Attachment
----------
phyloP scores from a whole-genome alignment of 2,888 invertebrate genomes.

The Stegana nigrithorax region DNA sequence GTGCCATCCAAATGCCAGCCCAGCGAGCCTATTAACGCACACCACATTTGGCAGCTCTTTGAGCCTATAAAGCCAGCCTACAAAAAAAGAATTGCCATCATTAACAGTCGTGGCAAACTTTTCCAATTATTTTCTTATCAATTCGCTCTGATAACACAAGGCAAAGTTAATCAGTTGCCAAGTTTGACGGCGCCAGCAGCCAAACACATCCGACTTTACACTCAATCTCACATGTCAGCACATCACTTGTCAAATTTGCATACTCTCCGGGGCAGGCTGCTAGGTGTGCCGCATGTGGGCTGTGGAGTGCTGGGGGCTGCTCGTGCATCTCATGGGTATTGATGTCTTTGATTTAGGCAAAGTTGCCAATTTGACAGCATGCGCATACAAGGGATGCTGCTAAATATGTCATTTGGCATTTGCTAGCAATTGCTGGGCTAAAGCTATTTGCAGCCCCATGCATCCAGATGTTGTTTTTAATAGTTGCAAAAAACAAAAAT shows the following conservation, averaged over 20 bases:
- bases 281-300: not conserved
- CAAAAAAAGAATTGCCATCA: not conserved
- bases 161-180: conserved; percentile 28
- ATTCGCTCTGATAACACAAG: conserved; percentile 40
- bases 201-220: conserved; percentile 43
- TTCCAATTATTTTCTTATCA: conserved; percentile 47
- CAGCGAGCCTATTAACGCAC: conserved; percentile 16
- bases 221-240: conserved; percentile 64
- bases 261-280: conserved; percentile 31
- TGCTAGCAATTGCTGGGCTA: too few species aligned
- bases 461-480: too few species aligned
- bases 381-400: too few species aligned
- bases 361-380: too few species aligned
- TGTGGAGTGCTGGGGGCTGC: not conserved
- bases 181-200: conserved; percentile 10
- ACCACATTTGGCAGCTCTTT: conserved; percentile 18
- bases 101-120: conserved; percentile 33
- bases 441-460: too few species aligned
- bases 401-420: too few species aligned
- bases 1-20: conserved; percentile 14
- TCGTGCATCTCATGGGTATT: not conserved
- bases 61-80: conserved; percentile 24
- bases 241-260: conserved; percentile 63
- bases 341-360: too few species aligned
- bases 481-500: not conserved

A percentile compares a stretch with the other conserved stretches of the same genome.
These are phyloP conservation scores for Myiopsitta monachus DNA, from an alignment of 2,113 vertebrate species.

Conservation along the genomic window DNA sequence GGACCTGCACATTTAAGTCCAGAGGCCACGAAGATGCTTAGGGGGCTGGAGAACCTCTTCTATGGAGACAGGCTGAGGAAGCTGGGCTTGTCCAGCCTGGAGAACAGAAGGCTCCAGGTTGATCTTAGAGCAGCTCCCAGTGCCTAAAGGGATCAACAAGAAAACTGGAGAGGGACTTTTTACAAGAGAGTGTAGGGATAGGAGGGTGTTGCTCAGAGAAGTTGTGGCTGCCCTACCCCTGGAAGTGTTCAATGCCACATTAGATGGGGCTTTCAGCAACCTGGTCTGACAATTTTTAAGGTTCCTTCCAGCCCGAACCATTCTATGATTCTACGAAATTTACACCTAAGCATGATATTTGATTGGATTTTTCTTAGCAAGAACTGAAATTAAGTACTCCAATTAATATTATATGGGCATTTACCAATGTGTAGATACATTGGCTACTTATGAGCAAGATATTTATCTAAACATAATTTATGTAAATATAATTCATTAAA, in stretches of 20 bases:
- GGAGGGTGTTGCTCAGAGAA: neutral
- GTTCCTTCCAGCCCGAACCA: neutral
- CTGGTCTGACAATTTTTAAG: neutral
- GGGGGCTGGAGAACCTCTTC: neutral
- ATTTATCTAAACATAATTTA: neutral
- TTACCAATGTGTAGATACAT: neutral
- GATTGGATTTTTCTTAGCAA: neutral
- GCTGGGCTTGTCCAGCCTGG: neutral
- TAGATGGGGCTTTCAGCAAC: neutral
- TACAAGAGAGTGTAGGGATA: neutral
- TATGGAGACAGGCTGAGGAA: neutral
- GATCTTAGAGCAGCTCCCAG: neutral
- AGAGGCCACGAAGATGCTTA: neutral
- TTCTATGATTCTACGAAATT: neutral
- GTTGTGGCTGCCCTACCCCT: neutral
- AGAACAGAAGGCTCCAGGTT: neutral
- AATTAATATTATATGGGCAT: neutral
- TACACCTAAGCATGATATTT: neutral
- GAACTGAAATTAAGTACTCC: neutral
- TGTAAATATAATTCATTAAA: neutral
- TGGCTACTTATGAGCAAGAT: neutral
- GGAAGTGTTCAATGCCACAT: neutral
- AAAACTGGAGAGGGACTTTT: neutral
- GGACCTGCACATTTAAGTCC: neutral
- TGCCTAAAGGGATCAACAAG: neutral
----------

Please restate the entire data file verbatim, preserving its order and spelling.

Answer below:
phyloP scores from a whole-genome alignment of 2,888 invertebrate genomes.

The Stegana nigrithorax region DNA sequence GTGCCATCCAAATGCCAGCCCAGCGAGCCTATTAACGCACACCACATTTGGCAGCTCTTTGAGCCTATAAAGCCAGCCTACAAAAAAAGAATTGCCATCATTAACAGTCGTGGCAAACTTTTCCAATTATTTTCTTATCAATTCGCTCTGATAACACAAGGCAAAGTTAATCAGTTGCCAAGTTTGACGGCGCCAGCAGCCAAACACATCCGACTTTACACTCAATCTCACATGTCAGCACATCACTTGTCAAATTTGCATACTCTCCGGGGCAGGCTGCTAGGTGTGCCGCATGTGGGCTGTGGAGTGCTGGGGGCTGCTCGTGCATCTCATGGGTATTGATGTCTTTGATTTAGGCAAAGTTGCCAATTTGACAGCATGCGCATACAAGGGATGCTGCTAAATATGTCATTTGGCATTTGCTAGCAATTGCTGGGCTAAAGCTATTTGCAGCCCCATGCATCCAGATGTTGTTTTTAATAGTTGCAAAAAACAAAAAT shows the following conservation, averaged over 20 bases:
- bases 281-300: not conserved
- CAAAAAAAGAATTGCCATCA: not conserved
- bases 161-180: conserved; percentile 28
- ATTCGCTCTGATAACACAAG: conserved; percentile 40
- bases 201-220: conserved; percentile 43
- TTCCAATTATTTTCTTATCA: conserved; percentile 47
- CAGCGAGCCTATTAACGCAC: conserved; percentile 16
- bases 221-240: conserved; percentile 64
- bases 261-280: conserved; percentile 31
- TGCTAGCAATTGCTGGGCTA: too few species aligned
- bases 461-480: too few species aligned
- bases 381-400: too few species aligned
- bases 361-380: too few species aligned
- TGTGGAGTGCTGGGGGCTGC: not conserved
- bases 181-200: conserved; percentile 10
- ACCACATTTGGCAGCTCTTT: conserved; percentile 18
- bases 101-120: conserved; percentile 33
- bases 441-460: too few species aligned
- bases 401-420: too few species aligned
- bases 1-20: conserved; percentile 14
- TCGTGCATCTCATGGGTATT: not conserved
- bases 61-80: conserved; percentile 24
- bases 241-260: conserved; percentile 63
- bases 341-360: too few species aligned
- bases 481-500: not conserved

A percentile compares a stretch with the other conserved stretches of the same genome.
These are phyloP conservation scores for Myiopsitta monachus DNA, from an alignment of 2,113 vertebrate species.

Conservation along the genomic window DNA sequence GGACCTGCACATTTAAGTCCAGAGGCCACGAAGATGCTTAGGGGGCTGGAGAACCTCTTCTATGGAGACAGGCTGAGGAAGCTGGGCTTGTCCAGCCTGGAGAACAGAAGGCTCCAGGTTGATCTTAGAGCAGCTCCCAGTGCCTAAAGGGATCAACAAGAAAACTGGAGAGGGACTTTTTACAAGAGAGTGTAGGGATAGGAGGGTGTTGCTCAGAGAAGTTGTGGCTGCCCTACCCCTGGAAGTGTTCAATGCCACATTAGATGGGGCTTTCAGCAACCTGGTCTGACAATTTTTAAGGTTCCTTCCAGCCCGAACCATTCTATGATTCTACGAAATTTACACCTAAGCATGATATTTGATTGGATTTTTCTTAGCAAGAACTGAAATTAAGTACTCCAATTAATATTATATGGGCATTTACCAATGTGTAGATACATTGGCTACTTATGAGCAAGATATTTATCTAAACATAATTTATGTAAATATAATTCATTAAA, in stretches of 20 bases:
- GGAGGGTGTTGCTCAGAGAA: neutral
- GTTCCTTCCAGCCCGAACCA: neutral
- CTGGTCTGACAATTTTTAAG: neutral
- GGGGGCTGGAGAACCTCTTC: neutral
- ATTTATCTAAACATAATTTA: neutral
- TTACCAATGTGTAGATACAT: neutral
- GATTGGATTTTTCTTAGCAA: neutral
- GCTGGGCTTGTCCAGCCTGG: neutral
- TAGATGGGGCTTTCAGCAAC: neutral
- TACAAGAGAGTGTAGGGATA: neutral
- TATGGAGACAGGCTGAGGAA: neutral
- GATCTTAGAGCAGCTCCCAG: neutral
- AGAGGCCACGAAGATGCTTA: neutral
- TTCTATGATTCTACGAAATT: neutral
- GTTGTGGCTGCCCTACCCCT: neutral
- AGAACAGAAGGCTCCAGGTT: neutral
- AATTAATATTATATGGGCAT: neutral
- TACACCTAAGCATGATATTT: neutral
- GAACTGAAATTAAGTACTCC: neutral
- TGTAAATATAATTCATTAAA: neutral
- TGGCTACTTATGAGCAAGAT: neutral
- GGAAGTGTTCAATGCCACAT: neutral
- AAAACTGGAGAGGGACTTTT: neutral
- GGACCTGCACATTTAAGTCC: neutral
- TGCCTAAAGGGATCAACAAG: neutral